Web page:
HUNDREDS of residents have rallied against plans to build a giant electrical power plant on the former Daedalus navy airfield.
Fareham council bosses revealed at last night’s Community Action Team meeting that the authority has received 850 views from the public about the National Grid scheme – with only seven of them in support.
But as the landlord we would not accept something that would affect our vision for Daedalus. There are aviation companies queuing up to be there.Councillor Sean Woodward, leader of Fareham Borough Council
Concern is growing that the proposed £500m station, linking electricity between England and France via a total of 120 miles of underwater cabling, would lead to major noise, public health and environmental issues.
But Fareham leader, Cllr Sean Woodward, insisted there is ‘no way’ the council would allow anything to go on the land that would jeopardise the vision to transform the nearby Solent Enterprise Zone into a world-class destination for businesses specialising in aviation and other skills. The council owns the land and the deal would be to lease out 10 acres of it for the power hub.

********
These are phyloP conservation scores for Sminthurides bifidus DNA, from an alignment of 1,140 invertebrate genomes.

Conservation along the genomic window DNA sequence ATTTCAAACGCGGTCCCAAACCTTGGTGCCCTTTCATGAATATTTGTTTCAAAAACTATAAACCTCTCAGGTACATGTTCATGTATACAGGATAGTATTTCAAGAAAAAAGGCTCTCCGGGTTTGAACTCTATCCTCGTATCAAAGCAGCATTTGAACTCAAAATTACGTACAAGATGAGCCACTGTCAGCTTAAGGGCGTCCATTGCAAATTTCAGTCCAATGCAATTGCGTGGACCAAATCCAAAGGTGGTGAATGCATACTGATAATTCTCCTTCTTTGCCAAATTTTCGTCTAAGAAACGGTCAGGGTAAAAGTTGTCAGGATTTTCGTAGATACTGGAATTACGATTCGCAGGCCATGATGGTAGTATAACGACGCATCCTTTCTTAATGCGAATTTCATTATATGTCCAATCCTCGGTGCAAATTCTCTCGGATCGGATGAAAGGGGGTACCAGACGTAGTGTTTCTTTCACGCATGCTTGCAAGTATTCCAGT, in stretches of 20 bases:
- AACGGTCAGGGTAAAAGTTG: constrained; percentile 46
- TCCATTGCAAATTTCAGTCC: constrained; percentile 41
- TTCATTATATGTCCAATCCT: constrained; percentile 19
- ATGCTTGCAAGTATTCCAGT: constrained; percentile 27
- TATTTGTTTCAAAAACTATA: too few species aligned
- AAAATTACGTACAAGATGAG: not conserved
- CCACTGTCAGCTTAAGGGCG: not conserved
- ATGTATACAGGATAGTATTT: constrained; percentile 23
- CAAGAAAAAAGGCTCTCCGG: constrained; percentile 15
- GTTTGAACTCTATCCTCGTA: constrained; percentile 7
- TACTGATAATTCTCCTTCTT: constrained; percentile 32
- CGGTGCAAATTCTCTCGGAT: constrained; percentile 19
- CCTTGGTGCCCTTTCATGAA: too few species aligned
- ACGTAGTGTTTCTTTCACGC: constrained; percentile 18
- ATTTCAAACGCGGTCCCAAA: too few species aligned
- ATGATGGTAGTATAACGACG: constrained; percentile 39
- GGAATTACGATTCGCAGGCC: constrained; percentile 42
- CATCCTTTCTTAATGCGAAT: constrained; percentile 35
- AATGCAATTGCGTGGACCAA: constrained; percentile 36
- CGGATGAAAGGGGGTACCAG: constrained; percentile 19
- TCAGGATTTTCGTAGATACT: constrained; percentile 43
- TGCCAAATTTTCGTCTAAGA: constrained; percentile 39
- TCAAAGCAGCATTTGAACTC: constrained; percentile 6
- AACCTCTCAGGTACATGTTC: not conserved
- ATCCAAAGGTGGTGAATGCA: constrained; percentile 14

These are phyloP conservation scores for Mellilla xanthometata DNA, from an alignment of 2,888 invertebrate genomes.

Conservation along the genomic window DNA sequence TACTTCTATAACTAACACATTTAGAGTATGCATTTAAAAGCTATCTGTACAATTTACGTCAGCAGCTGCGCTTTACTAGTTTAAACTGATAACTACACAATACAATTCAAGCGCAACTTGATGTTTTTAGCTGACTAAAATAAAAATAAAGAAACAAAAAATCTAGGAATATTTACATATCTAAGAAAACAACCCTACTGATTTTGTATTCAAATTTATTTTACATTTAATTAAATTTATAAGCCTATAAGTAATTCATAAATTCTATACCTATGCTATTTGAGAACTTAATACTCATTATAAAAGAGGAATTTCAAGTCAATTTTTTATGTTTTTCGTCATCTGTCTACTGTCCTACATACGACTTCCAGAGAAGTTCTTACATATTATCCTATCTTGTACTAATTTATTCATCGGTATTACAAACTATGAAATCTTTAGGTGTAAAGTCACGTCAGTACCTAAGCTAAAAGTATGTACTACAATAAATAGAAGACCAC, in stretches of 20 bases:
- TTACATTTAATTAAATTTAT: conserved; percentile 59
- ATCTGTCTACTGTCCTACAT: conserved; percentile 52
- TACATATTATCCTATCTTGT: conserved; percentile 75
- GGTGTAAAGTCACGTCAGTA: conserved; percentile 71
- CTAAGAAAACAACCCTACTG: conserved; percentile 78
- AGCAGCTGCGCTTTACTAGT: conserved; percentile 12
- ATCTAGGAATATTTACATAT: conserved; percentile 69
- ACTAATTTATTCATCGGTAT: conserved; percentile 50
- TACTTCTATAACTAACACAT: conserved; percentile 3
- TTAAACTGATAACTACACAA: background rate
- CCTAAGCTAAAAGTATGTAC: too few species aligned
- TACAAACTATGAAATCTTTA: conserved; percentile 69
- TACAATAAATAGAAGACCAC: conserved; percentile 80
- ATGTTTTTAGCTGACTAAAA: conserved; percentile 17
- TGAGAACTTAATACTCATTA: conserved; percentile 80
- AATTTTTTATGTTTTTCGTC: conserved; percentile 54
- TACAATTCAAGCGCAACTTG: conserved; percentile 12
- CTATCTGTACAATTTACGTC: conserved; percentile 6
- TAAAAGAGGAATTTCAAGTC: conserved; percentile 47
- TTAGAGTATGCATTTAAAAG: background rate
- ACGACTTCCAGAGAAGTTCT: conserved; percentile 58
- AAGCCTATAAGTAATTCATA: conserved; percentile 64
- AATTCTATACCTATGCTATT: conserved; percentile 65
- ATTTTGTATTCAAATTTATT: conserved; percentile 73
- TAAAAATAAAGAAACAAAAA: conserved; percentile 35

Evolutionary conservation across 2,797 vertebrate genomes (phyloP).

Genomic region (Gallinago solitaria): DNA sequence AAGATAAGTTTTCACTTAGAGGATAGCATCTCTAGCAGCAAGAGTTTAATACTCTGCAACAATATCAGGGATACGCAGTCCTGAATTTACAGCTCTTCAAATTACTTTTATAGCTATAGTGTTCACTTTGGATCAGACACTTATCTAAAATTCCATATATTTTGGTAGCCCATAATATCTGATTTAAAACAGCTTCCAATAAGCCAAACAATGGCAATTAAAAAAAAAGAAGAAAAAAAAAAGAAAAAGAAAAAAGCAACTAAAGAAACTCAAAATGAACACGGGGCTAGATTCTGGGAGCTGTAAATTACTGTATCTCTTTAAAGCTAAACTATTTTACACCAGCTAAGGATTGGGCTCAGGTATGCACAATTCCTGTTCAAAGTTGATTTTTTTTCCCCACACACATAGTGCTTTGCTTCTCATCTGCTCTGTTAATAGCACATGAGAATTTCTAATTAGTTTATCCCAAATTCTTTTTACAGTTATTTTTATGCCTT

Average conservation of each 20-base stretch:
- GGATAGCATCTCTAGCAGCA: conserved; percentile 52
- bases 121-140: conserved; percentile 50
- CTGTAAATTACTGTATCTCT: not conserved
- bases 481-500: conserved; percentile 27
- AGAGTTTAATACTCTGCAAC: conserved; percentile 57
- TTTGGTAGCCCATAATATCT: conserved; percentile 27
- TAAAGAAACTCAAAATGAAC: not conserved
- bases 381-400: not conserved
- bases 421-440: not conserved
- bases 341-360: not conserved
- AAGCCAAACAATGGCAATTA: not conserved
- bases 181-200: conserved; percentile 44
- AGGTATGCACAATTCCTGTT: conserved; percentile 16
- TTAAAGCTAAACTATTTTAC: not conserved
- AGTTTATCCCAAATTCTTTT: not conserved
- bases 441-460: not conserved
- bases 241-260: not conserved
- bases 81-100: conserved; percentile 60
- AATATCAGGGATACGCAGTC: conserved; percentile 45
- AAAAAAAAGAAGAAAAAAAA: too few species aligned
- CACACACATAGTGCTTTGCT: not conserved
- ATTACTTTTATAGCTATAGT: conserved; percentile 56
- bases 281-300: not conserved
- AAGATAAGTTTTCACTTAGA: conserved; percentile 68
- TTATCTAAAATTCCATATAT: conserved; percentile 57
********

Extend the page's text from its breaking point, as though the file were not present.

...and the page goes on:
Cllr Woodward said: ‘I have always been very clear about that.
‘It’s not to say we wouldn’t accept something that would have any effect, because some things can be mitigated.
‘But as the landlord we would not accept something that would affect our vision for Daedalus.
‘There are aviation companies queuing up to be there.
‘The future is bright, not dim for Daedalus.
In a presentation, Fareham planning officer Mark Wyatt said landscape consultants and a surveyor have been recruited to scrutinise the plans and determine whether the impact of having a ‘giant box’ near the enterprise zone will put companies off from moving there.
He said consultancy fees have so far reached £5,000 – which has been funded out of the £50,000 National Grid paid for its planning application.
But one resident warned much more would need to be spent on proper noise tests.
Other residents raised the importance of the Newgate Lane improvement scheme being finished before building work begins so existing traffic problems don’t get worse.